In 2016 I considered putting up an array of solar panels on my south roof. It was going to be an ideal situation - okay, I'm in New Hampshire, so there are not yet any ideal situations, but other than that - no trees blocking the roof; I was going to be replacing the roof and putting in new electric anyway, and so could deduct that amount from the estimate of whether it was worth it; there were subsidies, one state and one federal. There was some other factor, I think. I recall there being four. Ah well. I apparently did not blog about it at the time.
Even with all the advantages in play, the payback period was going to be twelve years minimum, on equipment that had a twenty-year warranty. As we were quite certain we were going to move before twelve years, and didn't know how much it would increase the value of the home, we decided against it. Even if we had stayed, we would not have gone for it, I don't think. (We made the right choice. The price of oil went down soon after, pushing the payback period out to sixteen years.)
I had a metal roof put on, and spoke with the installer about my computations. He thought my numbers were similar to what he was figuring for Vermont, where he usually did business. I shrugged that solar looked like it was more than one breakthrough away. He agreed, but thought those might not be too long in coming. His understanding was that battery technology was going to improve enough to be one breakthrough. Where the second one would come from he didn't know, but there were nominations. He mentioned at the end that he was talking about subsidy-free numbers.
It's five years later, and battery storage is much better, so maybe that's one breakthrough. I thought of him this weekend, listening to two men in their thirties who worked for commercial solar installation companies on opposite coasts, New Hampshire and Washington. So, not prime sunshine. One was a child of suburban privilege, the other a blue-collar guy. They had just been introduced and were comparing notes. Both had some irritation at Tesla for sucking up all the battery technology and air in the room, but both also thought it was doing good-enough exciting stuff, moving things forward. One detailed a particular program that had two subsidies offered for certain businesses, totaling about 56% of the cost. The other marveled. "You could do it easily with only one of those. You might be able to get it done with no subsidies, if everything broke your way." While they both are likely to be optimistic about their field, both also make their daily bread this way and seemed to be crunching numbers pretty sternly.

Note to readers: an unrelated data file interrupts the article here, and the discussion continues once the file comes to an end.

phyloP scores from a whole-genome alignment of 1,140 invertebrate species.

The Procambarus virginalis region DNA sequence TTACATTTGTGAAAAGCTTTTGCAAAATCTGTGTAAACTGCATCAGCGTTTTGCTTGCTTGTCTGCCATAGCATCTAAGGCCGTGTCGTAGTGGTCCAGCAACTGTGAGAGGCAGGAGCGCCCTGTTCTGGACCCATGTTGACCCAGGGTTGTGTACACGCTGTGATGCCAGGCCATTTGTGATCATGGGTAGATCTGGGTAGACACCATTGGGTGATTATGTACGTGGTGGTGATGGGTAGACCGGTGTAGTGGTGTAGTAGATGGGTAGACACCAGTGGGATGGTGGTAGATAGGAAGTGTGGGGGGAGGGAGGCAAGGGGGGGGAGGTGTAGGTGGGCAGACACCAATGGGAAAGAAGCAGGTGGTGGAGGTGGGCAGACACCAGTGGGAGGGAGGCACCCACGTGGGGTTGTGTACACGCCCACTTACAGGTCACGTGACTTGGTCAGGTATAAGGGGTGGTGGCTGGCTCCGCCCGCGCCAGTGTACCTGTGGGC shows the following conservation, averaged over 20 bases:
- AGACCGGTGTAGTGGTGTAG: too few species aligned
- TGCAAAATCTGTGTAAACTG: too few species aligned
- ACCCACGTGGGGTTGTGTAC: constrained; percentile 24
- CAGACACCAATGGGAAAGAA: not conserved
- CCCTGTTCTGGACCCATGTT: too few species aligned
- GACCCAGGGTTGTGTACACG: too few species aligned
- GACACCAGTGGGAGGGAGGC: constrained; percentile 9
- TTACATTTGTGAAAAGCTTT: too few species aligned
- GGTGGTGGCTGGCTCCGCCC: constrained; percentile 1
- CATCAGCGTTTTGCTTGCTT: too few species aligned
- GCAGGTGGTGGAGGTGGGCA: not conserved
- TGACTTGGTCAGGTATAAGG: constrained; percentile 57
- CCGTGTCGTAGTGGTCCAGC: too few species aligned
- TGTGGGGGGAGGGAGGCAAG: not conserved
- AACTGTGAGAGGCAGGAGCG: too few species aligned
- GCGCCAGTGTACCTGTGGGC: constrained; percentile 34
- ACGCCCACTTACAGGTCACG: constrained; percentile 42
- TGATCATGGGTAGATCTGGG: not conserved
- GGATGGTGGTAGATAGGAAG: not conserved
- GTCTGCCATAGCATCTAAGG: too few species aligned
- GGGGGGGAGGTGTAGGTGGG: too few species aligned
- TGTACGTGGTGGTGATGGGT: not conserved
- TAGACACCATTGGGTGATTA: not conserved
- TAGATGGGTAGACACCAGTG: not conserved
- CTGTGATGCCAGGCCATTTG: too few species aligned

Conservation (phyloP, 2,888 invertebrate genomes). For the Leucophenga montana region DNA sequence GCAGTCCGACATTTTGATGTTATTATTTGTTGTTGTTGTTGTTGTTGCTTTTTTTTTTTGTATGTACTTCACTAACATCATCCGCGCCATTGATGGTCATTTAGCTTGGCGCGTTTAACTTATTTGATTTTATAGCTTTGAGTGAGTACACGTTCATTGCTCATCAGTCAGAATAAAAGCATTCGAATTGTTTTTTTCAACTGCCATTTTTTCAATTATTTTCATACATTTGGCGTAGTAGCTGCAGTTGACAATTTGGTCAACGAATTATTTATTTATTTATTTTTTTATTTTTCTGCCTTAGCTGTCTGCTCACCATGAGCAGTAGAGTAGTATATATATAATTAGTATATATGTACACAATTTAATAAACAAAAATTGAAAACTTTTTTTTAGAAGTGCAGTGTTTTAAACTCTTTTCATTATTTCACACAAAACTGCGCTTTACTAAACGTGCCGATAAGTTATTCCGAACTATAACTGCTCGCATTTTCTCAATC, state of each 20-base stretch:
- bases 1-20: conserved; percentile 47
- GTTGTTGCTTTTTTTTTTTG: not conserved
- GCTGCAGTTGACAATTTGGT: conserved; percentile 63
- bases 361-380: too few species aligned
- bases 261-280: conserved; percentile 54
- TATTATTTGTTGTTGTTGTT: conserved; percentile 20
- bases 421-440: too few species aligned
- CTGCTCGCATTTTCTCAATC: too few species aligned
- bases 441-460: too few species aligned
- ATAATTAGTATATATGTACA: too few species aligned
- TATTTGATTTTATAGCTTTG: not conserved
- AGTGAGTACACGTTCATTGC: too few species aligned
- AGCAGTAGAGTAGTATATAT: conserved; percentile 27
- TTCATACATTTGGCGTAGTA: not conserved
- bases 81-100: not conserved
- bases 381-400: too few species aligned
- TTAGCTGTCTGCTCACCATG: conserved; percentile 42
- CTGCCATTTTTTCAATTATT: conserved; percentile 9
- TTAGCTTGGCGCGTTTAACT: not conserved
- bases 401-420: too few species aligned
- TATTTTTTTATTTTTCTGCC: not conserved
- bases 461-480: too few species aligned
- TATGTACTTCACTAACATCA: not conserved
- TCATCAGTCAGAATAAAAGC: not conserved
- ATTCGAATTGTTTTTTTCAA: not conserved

Obligatory skepticism: I think the enthusiasts have overlooked intermittency and vulnerability. They didn't take into consideration that emergency vehicles and construction vehicles have different needs than Priuses. I think they have been over-optimistic about when technologies will come on line. I think both federal and state governments have no business subsidising anything more than experimental or proof-of-concept enterprises. I am not surprised that we are not solar-dominant at this point. If you caught me last week before I had thought about it a little harder, I would have done my usual scoffing. "Call me when it's here."
Yet I also believe that ideas are the infinite resource, and technology does improve over time. I posted two years ago an article suggesting the time has arrived in the Southwest, with a few other places marginal. People do keep working on this. Just because some wide-eyed innocents make me crazy with their optimism, and their ability to convince governments to spend money, it doesn't mean that real improvements aren't happening. Batteries do have other uses, and other folks interested in improving them. Their price is 10% what it was ten years ago.
New Hampshire will be just about last to come on board, but I would bet that solar is becoming viable, non-subsidy viable, moving up from the southland. Wind is the natural pairing for solar, because it is windier at night and windier in the winter, but I don't know a thing about that. The bladeless wind farm looks intriguing, but I am not positioned to be either optimistic or pessimistic about its chances. Single events like the Texas storm don't move the dial much for me. The computations have to focus on long-term use, with protections against one-off events. the one-offs themselves too easily dominate our thinking.